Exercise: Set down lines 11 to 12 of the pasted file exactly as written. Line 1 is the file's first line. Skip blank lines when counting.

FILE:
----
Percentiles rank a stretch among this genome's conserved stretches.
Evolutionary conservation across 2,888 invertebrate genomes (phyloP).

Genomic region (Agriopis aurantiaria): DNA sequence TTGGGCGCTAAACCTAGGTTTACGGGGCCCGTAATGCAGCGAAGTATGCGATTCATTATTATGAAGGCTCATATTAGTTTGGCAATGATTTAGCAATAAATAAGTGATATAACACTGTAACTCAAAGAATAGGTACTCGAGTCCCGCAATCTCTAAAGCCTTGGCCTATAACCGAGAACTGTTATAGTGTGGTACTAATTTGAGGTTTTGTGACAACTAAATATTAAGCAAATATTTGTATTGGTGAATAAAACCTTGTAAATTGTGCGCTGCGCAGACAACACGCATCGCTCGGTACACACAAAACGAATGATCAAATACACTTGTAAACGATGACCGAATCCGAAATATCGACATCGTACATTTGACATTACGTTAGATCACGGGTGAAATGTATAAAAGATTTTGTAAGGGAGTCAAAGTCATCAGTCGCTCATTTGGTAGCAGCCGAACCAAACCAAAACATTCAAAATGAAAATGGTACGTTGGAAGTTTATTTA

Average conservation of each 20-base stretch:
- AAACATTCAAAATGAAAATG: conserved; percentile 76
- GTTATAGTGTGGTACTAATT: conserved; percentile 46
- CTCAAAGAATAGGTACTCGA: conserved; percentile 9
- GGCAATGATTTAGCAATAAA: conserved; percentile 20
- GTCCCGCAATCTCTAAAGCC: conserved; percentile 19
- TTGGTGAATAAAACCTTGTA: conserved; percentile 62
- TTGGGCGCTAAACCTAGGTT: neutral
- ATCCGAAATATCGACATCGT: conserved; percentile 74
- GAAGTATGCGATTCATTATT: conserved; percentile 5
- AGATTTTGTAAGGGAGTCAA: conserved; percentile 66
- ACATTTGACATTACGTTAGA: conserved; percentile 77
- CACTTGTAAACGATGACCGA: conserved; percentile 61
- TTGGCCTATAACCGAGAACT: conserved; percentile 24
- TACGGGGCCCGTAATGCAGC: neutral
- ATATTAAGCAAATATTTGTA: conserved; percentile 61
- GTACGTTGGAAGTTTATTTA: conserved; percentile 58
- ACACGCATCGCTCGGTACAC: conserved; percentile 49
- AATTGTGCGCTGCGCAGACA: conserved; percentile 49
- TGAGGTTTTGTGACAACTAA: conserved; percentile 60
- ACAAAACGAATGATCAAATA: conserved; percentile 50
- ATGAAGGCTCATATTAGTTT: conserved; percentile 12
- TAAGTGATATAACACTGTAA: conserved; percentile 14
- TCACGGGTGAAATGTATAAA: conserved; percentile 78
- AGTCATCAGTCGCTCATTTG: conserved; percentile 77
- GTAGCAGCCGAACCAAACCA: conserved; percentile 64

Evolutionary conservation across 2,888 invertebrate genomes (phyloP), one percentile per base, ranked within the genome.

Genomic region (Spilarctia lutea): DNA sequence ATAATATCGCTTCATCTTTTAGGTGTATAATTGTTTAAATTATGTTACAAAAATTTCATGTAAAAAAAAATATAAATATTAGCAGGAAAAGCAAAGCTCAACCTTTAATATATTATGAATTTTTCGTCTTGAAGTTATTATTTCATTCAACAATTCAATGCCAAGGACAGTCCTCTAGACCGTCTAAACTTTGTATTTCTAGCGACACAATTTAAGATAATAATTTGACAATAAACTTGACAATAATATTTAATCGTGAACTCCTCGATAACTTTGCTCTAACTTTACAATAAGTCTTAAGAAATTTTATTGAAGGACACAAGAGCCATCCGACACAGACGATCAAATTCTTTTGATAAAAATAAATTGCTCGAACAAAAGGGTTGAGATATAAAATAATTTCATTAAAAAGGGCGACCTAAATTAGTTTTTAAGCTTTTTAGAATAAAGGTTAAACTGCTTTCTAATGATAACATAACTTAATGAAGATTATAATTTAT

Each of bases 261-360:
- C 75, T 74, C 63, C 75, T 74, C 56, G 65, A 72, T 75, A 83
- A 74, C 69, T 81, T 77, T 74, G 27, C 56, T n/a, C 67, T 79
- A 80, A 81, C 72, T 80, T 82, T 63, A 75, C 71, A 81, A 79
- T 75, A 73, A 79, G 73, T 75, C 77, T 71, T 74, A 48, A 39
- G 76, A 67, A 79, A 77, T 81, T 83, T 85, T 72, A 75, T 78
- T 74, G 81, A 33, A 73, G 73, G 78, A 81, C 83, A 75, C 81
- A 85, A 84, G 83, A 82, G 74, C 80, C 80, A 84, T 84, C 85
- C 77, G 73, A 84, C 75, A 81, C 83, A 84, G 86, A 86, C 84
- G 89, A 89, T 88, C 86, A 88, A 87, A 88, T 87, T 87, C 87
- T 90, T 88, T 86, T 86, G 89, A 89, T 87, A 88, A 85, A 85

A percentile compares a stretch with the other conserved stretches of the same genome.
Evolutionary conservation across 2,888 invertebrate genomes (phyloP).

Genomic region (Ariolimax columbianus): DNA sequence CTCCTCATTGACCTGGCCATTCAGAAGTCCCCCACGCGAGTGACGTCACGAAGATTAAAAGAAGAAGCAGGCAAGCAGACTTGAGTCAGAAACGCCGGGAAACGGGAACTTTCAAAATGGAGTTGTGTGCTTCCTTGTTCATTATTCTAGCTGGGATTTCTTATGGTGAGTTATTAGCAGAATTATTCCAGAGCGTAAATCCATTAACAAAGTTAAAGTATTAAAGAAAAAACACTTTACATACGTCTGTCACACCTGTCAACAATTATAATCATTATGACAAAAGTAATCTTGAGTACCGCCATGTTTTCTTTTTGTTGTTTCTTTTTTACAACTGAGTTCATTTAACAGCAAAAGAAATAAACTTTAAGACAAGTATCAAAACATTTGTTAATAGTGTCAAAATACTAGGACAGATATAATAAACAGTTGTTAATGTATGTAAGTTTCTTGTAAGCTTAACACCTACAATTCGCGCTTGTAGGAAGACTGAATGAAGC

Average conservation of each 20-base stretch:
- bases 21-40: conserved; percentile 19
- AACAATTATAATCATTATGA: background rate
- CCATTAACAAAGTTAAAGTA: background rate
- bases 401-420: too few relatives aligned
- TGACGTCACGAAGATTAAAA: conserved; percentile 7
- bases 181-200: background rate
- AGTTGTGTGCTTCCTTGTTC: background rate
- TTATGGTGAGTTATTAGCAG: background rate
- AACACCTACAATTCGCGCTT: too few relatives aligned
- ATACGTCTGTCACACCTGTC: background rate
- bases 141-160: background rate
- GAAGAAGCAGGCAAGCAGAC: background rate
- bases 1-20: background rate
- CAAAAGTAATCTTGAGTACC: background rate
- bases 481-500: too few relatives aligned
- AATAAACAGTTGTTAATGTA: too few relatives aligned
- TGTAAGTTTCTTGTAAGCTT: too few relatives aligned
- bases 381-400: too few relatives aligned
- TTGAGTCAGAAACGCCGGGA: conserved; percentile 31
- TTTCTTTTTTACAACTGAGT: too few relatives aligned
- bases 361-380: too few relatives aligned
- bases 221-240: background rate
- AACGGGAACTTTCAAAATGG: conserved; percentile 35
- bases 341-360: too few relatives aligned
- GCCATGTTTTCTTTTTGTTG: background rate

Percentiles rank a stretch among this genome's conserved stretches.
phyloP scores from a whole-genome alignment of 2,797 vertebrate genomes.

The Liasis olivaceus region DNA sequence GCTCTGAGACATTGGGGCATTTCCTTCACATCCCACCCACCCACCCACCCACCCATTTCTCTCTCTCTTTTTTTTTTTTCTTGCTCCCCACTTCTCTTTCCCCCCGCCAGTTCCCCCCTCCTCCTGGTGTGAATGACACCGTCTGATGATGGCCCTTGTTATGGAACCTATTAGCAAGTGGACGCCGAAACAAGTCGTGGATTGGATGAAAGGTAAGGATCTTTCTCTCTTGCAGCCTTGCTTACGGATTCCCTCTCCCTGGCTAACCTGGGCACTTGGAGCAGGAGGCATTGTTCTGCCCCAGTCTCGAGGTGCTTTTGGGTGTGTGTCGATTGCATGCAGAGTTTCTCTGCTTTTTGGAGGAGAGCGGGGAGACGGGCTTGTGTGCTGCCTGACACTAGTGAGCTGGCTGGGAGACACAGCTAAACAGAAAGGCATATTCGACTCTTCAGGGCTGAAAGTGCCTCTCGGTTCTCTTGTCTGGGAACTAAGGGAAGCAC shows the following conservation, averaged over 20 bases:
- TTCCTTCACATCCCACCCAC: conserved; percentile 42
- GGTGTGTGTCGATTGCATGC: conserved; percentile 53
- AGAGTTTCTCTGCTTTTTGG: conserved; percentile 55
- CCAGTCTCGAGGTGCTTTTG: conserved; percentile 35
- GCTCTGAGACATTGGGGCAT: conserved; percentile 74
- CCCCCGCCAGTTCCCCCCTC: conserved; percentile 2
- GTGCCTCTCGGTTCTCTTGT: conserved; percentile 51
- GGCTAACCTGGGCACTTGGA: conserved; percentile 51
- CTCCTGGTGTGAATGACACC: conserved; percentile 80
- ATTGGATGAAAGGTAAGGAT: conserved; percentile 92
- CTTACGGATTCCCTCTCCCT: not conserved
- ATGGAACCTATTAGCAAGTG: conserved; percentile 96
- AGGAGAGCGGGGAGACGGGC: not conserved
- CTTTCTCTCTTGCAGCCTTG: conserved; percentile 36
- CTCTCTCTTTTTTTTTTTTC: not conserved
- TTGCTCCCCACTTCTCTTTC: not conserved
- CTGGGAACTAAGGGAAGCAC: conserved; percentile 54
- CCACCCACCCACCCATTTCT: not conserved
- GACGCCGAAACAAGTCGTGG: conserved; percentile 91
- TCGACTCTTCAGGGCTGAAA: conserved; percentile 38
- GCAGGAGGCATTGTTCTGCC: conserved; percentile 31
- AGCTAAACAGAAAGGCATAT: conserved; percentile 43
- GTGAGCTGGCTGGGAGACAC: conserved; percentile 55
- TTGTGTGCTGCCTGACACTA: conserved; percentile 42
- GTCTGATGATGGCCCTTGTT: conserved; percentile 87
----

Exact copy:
- TTGGGCGCTAAACCTAGGTT: neutral
- ATCCGAAATATCGACATCGT: conserved; percentile 74